Two tools, df and du, report how much disk space is free and how much is used by any given directory. For each filesystem, df tells you the capacity, how much space is in use, and how much is free. By default, it lists both local and remote (i.e., ) filesystems. Under BSD UNIX, the output from df looks like this:
dfFilesystem kbytes used avail capacity Mounted on /dev/disk0a 889924 724308 76620 90% / /dev/disk3d 505463 376854 78062 83% /benchmarks /dev/disk5e 635287 553121 18637 97% /field /dev/disk2d 505463 444714 10202 98% /research /dev/disk1e 956094 623534 236950 72% /homes toy:/usr 498295 341419 107046 76% /usr toy:/ 7495 5883 862 87% /root ...
This report shows information about five local filesystems and two remote filesystems (from the system toy). The /research and /field filesystems are nearly filled (98 and 97 percent, respectively), while the other filesystems still have a lot of room left. You might want to take some action to free up some storage on these two filesystems. Note that a BSD filesystem that is 100 percent full really has 10 percent free space–but only thecan use this last 10& percent, and that usually isn't a good idea.
df can be invoked in several other ways:
If you already know that you're interested in a particular filesystem,
you can use a command such as df /homes or
If your system uses NFS and you are interested only in local filesystems, use the command df -t& 4.2. You should always use this command if remote file servers are down. If you have mounted remote disks that are unavailable, df will be extremely slow.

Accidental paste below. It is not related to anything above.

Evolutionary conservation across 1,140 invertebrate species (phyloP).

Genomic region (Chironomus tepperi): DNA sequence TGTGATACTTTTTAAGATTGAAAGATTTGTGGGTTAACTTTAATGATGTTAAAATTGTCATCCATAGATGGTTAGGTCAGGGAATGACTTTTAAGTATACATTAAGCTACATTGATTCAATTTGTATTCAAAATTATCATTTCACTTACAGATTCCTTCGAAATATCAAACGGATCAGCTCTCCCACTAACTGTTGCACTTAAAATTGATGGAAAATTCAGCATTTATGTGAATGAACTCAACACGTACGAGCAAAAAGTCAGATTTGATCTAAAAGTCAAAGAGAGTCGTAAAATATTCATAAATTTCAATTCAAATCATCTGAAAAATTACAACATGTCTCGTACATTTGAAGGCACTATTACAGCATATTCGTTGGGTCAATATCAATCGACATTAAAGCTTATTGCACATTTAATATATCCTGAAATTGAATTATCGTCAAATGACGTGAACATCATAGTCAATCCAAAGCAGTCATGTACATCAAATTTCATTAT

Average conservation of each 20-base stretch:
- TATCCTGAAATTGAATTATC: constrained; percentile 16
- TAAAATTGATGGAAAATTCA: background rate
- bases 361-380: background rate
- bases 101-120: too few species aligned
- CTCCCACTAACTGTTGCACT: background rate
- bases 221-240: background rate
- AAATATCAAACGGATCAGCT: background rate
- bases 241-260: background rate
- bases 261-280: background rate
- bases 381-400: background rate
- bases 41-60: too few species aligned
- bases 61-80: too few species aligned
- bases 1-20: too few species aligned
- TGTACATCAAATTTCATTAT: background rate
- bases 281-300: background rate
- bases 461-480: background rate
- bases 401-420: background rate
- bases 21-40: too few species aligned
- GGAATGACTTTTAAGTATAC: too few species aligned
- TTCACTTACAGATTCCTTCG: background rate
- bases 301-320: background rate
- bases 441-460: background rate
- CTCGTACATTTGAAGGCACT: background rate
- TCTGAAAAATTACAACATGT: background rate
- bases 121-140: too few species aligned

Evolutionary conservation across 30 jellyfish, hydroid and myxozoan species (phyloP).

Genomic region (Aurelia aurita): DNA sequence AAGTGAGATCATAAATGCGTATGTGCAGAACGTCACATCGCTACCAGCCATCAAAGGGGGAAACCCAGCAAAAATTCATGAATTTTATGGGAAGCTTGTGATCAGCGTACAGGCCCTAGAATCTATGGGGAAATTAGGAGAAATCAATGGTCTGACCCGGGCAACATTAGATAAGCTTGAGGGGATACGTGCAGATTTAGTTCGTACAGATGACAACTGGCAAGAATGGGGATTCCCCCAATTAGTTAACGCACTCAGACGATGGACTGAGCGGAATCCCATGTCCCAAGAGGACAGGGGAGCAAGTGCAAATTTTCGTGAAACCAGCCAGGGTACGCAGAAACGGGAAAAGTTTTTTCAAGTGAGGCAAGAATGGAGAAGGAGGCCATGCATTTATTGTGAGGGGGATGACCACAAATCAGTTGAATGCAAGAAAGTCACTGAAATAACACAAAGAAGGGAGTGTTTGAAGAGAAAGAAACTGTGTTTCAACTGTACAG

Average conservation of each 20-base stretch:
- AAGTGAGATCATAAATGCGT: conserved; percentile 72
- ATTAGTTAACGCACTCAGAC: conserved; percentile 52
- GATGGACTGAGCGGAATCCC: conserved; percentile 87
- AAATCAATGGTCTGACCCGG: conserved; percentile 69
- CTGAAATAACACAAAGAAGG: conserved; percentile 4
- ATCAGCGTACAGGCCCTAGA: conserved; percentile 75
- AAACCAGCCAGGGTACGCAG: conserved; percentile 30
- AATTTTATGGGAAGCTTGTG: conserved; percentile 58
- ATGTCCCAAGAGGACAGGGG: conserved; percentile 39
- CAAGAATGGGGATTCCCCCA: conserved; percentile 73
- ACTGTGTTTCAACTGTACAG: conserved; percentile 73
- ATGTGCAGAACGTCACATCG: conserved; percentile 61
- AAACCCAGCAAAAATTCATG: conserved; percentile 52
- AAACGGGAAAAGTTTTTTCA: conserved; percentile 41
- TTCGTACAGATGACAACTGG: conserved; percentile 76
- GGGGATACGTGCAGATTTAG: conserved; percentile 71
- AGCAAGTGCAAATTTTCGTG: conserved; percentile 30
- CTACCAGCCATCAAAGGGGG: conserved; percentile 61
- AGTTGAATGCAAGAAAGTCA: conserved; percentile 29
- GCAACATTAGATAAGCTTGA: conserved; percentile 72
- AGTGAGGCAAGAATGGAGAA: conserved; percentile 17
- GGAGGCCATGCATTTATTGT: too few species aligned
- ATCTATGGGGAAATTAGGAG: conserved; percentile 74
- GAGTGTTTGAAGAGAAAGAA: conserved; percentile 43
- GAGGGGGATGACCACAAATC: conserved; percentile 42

If you are interested inusage rather than filesystem data capacity, use the command df -i. This produces a similar report showing inode statistics.
If you are using the older System V filesystem, the report from df will look different. The information it presents, however, is substantially the same. Here is a typical report, taken from a XENIX system:
df/ (/dev/root ): 1758 blocks 3165 i-nodes /u (/dev/u ): 108 blocks 13475 i-nodes /us (/dev/us ): 15694 blocks 8810 i-nodes
|df||There are 1758 physical blocks (always measured as 512-byte blocks, regardless of the filesystem's logical block size) and 3165 inodes available on the root filesystem. To find out the filesystem's total capacity, use df -t. The command df -l only reports on your system's local filesystems, omitting filesystems mounted by NFS or RFS. The dfspace command (available on Systems V.3 and V.4) produces a significantly nicer report that's similar to the BSD-style df. For each filesystem, dfspace shows the amount of free storage both in kilobytes and as a percentage of the filesystem's size. You may also want to try the GNU df on the CD-ROM.|
It is often useful to know how much storage a specific directory requires. This can help you to determine if any users are occupying more than their share of storage. The du utility provides such a report. Here's a simple report from du:
du107 ./reports 888 ./stuff 32 ./howard/private 33 ./howard/work 868 ./howard 258 ./project/code 769 ./project 2634 .
This command shows that the current directory and all of its subdirectories occupy about 2.5 MB (2634 KB). The biggest directories in this group are stuff and howard, which have a total of 888 KB and 868 KB, respectively. The report also shows storage occupied by sub-subdirectories (/howard/work, etc.). du& does not show individual files as separate items, unless you invoke it with the -a& option. Note that System V reports disk usage in 512-byte blocks, not KB.
The -s option tells du to report the total amount of storage occupied by a directory; it suppresses individual reports for all subdirectories. For example:
du -s2634 .
- from O'Reilly & Associates' System Performance Tuning, Chapter 5